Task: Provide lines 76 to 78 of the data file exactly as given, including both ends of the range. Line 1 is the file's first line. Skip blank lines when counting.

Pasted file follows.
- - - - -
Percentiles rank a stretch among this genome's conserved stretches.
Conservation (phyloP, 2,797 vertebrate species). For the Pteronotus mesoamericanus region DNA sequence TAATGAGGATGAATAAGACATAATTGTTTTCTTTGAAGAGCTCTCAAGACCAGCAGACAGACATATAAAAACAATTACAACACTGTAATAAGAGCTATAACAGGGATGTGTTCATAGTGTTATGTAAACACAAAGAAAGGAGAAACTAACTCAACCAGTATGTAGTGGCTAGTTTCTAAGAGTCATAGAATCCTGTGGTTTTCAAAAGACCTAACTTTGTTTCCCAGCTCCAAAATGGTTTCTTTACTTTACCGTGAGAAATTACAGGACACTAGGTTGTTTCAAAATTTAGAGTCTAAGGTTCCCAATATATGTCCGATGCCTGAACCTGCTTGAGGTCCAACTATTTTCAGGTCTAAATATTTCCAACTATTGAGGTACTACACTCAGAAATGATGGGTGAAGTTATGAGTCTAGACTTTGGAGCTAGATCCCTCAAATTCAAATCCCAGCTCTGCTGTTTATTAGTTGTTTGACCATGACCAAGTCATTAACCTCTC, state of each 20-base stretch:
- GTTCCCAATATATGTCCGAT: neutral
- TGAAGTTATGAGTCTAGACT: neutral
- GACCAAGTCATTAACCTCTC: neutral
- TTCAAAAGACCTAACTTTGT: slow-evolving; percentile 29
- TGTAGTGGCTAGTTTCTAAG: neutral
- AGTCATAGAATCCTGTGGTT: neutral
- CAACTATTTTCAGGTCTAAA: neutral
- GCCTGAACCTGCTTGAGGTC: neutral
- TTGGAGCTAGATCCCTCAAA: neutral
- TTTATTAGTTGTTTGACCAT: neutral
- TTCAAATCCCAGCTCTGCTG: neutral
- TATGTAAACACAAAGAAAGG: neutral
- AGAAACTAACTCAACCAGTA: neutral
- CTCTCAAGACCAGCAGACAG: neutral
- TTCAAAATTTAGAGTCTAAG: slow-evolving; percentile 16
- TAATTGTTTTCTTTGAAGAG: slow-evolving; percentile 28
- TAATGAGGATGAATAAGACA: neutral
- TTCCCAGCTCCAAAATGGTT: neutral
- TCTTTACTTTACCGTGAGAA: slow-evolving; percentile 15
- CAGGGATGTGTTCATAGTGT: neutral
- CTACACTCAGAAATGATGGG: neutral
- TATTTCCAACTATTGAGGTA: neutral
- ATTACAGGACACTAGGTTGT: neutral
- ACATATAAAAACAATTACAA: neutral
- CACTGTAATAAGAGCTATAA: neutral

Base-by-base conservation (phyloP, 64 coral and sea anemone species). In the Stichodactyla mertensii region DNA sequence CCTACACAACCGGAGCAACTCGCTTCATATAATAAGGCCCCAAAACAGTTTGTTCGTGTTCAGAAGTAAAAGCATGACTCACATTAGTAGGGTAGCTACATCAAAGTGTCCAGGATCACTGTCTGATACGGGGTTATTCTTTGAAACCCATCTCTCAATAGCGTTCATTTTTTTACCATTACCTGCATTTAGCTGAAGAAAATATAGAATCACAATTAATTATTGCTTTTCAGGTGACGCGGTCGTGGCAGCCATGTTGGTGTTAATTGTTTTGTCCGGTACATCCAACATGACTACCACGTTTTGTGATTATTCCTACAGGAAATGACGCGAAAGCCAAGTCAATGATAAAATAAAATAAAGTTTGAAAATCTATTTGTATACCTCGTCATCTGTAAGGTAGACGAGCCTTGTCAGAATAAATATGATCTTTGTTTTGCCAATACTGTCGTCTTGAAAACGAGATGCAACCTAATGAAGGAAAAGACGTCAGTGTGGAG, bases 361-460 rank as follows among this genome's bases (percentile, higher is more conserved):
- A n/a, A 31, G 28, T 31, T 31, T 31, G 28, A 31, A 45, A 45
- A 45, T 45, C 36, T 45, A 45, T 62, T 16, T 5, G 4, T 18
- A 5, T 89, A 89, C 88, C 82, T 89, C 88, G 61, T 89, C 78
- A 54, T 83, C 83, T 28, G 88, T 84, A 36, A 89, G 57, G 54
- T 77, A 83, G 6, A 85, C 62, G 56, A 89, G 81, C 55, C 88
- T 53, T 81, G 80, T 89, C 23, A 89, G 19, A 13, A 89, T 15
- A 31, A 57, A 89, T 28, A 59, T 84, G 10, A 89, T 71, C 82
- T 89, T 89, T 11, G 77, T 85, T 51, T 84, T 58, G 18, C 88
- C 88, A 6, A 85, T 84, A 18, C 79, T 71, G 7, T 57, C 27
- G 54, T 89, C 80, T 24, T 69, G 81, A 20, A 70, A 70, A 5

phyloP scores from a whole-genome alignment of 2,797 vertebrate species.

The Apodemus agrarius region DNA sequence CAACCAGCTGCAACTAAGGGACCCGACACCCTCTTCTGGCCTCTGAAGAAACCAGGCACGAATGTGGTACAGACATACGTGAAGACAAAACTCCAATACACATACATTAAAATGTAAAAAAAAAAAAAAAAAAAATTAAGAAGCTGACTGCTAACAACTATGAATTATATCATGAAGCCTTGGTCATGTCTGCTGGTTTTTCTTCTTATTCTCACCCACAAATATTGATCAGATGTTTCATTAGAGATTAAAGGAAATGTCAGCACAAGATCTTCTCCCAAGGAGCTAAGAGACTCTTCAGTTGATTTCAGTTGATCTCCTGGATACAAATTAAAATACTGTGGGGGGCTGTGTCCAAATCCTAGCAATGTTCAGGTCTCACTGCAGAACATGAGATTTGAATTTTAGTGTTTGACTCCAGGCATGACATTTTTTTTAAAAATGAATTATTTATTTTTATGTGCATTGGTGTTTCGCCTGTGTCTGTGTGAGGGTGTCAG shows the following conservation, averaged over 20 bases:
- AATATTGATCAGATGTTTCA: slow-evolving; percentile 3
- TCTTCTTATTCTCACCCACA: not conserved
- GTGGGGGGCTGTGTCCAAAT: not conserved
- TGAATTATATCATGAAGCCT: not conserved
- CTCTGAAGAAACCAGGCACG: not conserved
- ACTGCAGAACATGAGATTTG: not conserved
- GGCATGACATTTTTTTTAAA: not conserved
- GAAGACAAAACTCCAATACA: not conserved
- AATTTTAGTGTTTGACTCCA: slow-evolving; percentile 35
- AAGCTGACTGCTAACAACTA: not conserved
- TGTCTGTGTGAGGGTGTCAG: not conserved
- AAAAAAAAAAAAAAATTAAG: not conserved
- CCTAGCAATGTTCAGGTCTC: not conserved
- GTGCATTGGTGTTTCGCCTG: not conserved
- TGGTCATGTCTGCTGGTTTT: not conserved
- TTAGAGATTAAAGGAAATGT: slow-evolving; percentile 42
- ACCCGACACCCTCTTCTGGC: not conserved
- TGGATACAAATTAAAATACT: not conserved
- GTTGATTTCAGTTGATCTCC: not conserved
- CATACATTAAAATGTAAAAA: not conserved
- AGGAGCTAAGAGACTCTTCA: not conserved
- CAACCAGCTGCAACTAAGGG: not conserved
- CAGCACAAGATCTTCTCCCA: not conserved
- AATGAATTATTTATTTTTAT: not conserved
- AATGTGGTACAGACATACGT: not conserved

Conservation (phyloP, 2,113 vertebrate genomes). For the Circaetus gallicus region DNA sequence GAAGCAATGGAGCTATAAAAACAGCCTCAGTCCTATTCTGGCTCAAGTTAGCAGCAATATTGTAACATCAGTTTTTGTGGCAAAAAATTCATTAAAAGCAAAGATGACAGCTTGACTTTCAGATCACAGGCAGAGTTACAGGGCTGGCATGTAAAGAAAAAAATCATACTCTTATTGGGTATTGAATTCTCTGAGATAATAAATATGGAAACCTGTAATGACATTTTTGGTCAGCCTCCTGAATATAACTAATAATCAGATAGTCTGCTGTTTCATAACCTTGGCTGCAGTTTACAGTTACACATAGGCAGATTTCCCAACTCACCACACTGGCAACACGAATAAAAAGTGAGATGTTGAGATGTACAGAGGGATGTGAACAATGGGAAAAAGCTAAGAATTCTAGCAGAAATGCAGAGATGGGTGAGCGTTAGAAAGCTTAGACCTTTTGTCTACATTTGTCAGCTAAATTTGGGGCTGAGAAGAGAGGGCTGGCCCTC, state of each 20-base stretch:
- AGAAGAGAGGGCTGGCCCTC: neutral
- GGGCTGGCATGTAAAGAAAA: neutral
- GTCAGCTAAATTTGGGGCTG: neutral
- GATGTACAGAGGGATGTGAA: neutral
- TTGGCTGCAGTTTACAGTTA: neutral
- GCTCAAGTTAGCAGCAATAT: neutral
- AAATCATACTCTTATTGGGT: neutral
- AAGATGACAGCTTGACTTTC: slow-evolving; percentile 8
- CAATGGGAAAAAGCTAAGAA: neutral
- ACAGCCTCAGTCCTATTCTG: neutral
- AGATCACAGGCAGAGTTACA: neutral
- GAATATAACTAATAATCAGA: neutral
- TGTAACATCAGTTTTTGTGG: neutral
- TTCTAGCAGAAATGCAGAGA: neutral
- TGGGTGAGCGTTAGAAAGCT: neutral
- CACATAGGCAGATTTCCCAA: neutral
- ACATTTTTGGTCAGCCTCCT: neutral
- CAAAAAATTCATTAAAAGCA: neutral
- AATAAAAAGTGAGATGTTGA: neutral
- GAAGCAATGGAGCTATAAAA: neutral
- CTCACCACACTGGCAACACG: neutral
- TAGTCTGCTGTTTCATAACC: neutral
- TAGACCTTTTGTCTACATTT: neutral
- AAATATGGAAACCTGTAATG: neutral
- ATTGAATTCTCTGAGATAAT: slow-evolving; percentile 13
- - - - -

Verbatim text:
- ACAGCCTCAGTCCTATTCTG: neutral
- AGATCACAGGCAGAGTTACA: neutral
- GAATATAACTAATAATCAGA: neutral